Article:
Meanwhile I'm laughing my ass off because, well, om mani padme hum. Not the sound of the chant, but it's literal meaning: the jewel in the heart of the lotus. Mystical people have been staring at this thing forever, because A) it's inspiring, B) it's really pretty, and C) when you're out of your body on a lot of other dimensions it tends to be right in front of your face and kind of hard to ignore. Which is okay because A and B. :D Anyhow, quantum mechanics might like to take a look at the prismatic branch of sacred art. Perhaps it will prove inspiring. Because quantum physics is where magic and science meet, which is why it's cool. I may not be able to hack the math, but quantum physics still makes my existential intelligence sit up and go squee.
On the downside, this means people are getting reeeeeaaaalllly close to figuring out graviton technology. This is about as relaxing as realizing that the toddler has just about figured out how to turn on the blowtorch. O_O
A 9-week-old Sumatran Tiger cub was introduced to a 7-week-old Bengal Tiger cub at the San Diego Zoo Safari Park’s Ione and Paul Harter Animal Care Center on September 11.
The Sumatran Tiger cub arrived from the Smithsonian’s National Zoo in Washington, D.C. and was introduced to the Bengal Tiger cub, currently residing at the Safari Park.
The Sumatran Tiger cub was born at the National Zoo on July 11 and was rejected by its mother a short time later. After numerous attempts to keep the mother and cub together, the animal care team decided it was in the cub’s best interest to separate them.
The Bengal Tiger cub was confiscated by U.S. Customs and Border Protection officers on August 23 during a vehicle inspection at the U.S./Mexico border. His story attracted worldwide media attention. Back in early September, ZooBorns introduced readers to the little cub and how he became a resident of the Safari Park: “Confiscated Tiger Cub Finds Refuge at San Diego Safari Park”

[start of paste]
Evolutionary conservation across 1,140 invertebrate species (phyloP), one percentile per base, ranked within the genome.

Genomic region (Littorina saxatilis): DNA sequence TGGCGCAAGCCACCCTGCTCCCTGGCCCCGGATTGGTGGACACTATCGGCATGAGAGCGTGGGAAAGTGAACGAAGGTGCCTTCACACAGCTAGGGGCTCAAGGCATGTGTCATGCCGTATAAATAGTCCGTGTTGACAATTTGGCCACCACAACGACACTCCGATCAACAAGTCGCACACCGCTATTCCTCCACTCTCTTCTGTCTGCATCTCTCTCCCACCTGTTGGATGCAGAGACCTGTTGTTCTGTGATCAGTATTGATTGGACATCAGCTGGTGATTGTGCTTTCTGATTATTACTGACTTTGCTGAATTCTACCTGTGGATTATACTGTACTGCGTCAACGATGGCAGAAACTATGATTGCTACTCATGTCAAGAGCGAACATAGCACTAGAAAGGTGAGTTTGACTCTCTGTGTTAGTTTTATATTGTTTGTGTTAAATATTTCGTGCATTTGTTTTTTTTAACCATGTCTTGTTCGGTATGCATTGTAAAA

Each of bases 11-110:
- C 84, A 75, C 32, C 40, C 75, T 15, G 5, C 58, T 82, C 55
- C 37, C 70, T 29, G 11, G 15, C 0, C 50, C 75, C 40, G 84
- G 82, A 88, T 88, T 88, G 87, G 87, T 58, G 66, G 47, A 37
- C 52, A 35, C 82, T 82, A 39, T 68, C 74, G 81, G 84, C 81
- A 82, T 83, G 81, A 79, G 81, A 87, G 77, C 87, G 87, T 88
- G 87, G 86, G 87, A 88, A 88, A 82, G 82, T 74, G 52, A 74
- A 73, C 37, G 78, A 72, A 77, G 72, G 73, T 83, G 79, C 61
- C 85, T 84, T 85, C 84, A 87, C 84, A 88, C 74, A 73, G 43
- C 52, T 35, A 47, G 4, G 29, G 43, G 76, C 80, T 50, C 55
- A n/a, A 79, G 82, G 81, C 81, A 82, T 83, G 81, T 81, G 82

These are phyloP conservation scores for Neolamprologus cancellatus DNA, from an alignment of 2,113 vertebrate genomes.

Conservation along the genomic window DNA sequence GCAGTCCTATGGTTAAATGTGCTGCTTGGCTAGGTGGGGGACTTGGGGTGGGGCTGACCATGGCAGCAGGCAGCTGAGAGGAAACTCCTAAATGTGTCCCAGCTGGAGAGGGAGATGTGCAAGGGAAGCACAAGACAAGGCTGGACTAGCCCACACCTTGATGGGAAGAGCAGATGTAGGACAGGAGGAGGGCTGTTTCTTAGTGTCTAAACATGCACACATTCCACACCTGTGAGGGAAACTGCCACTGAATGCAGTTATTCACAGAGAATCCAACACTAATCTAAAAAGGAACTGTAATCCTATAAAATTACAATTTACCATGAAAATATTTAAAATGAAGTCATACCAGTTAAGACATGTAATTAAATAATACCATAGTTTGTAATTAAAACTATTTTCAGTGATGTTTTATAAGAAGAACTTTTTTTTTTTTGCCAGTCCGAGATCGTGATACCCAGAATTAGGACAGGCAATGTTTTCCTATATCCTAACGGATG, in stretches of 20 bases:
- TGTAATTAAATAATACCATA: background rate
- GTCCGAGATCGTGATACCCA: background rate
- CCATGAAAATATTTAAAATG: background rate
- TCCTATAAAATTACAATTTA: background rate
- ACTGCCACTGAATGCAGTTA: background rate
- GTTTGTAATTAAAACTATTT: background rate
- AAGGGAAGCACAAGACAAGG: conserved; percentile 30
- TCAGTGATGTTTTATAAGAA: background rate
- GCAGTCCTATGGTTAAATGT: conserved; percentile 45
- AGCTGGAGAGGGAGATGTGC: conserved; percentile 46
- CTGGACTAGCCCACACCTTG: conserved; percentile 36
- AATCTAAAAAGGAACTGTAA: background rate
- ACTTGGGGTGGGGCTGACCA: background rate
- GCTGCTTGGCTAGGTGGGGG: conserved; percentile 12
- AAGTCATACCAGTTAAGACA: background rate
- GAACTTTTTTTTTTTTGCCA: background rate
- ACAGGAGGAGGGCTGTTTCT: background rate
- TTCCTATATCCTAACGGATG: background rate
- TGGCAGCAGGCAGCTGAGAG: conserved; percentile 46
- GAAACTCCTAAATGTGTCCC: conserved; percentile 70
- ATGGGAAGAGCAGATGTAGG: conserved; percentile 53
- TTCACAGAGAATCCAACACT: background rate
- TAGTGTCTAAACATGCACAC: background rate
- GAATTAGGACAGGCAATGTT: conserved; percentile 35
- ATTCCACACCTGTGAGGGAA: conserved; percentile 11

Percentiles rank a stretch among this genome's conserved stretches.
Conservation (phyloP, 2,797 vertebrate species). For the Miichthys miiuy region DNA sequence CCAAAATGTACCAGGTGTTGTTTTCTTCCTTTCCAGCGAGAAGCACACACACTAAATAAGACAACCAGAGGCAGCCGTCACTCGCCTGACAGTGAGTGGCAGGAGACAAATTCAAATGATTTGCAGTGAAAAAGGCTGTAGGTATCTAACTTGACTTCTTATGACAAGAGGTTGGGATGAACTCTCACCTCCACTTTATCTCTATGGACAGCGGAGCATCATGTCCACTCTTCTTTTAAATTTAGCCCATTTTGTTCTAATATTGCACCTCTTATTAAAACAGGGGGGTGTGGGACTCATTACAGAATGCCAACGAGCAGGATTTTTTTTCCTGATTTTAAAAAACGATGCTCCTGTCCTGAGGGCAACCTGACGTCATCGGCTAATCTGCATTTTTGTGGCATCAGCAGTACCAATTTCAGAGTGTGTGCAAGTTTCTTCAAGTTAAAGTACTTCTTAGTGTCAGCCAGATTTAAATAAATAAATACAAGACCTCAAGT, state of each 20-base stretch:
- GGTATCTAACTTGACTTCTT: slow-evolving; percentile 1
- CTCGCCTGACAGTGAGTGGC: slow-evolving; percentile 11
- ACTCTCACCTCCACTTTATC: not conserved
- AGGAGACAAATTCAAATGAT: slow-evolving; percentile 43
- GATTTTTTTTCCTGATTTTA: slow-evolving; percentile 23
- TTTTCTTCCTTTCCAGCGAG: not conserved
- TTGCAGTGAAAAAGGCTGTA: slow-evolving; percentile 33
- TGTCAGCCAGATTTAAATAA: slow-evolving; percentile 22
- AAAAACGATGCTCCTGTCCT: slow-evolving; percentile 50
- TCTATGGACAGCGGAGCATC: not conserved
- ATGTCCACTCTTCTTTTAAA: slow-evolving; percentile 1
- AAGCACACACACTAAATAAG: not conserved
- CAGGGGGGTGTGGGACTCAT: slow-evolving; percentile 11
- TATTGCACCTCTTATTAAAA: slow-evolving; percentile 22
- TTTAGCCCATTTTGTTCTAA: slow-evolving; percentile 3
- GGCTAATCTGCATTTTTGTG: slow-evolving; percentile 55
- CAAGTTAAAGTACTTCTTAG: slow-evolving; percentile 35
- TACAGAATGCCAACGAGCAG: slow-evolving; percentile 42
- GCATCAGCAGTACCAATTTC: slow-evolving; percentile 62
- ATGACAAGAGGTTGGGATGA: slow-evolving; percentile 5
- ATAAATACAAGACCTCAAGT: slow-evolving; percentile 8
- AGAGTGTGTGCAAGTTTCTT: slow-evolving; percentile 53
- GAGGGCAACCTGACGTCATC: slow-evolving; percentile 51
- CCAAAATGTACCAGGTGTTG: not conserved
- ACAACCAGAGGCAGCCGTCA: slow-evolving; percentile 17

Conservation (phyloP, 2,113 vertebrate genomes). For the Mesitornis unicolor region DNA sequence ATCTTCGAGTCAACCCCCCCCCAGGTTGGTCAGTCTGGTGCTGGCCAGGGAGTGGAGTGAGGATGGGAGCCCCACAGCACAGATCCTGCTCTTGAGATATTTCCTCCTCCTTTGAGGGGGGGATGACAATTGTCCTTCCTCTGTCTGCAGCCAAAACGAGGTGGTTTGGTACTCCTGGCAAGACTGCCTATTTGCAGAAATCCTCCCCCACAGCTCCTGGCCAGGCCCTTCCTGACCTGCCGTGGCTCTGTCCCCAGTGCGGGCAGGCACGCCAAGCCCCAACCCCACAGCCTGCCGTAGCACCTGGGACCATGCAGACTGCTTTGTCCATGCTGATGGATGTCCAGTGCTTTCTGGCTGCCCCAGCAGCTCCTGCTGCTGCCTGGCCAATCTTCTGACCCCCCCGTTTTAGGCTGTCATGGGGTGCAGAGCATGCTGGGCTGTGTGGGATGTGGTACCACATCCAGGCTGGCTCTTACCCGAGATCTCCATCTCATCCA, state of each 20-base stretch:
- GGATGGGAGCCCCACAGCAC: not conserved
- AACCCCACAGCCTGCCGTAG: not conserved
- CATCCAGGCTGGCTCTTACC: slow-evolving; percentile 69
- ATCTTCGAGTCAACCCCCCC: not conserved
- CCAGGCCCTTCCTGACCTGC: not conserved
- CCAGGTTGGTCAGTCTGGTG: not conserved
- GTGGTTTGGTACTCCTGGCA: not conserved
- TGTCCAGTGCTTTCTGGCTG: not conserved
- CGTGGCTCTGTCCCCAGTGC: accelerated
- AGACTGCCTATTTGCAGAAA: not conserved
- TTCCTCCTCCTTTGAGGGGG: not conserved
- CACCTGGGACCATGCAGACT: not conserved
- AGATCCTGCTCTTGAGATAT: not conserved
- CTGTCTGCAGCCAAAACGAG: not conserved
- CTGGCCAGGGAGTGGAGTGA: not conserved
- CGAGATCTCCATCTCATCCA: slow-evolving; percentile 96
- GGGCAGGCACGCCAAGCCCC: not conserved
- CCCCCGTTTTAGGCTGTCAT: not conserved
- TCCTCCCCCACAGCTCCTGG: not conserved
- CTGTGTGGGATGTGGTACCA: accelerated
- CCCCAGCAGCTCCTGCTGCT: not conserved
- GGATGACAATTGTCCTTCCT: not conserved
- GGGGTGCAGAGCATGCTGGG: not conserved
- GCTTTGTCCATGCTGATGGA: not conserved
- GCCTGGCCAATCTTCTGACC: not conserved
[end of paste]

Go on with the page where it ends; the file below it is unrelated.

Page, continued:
Both the San Diego Zoo Safari Park and the National Zoo are members of the Association of Zoos and Aquariums (AZA), and in a collaborative effort, both zoos’ animal care teams determined the best solution for the well-being of the two cubs would be for them to become companions.
The cubs took to each other immediately, and interacted by wrestling, jumping and engaging in a lot of friendly roughhousing—things tiger cubs do.
Park staff explained how they are able to differentiate between the two tigers. Although Sumatran Tigers, in general, are the smallest subspecies of tiger, the opposite is currently the case with the two cubs. The Safari Park’s Sumatran cub is currently the larger and darker colored of the pair, however, it won’t be long before his new companion is larger.
Guests at the Safari Park can now see them through the nursery window at the Animal Care Center during Safari Park operating hours: 9 a.m. to 5 p.m. daily.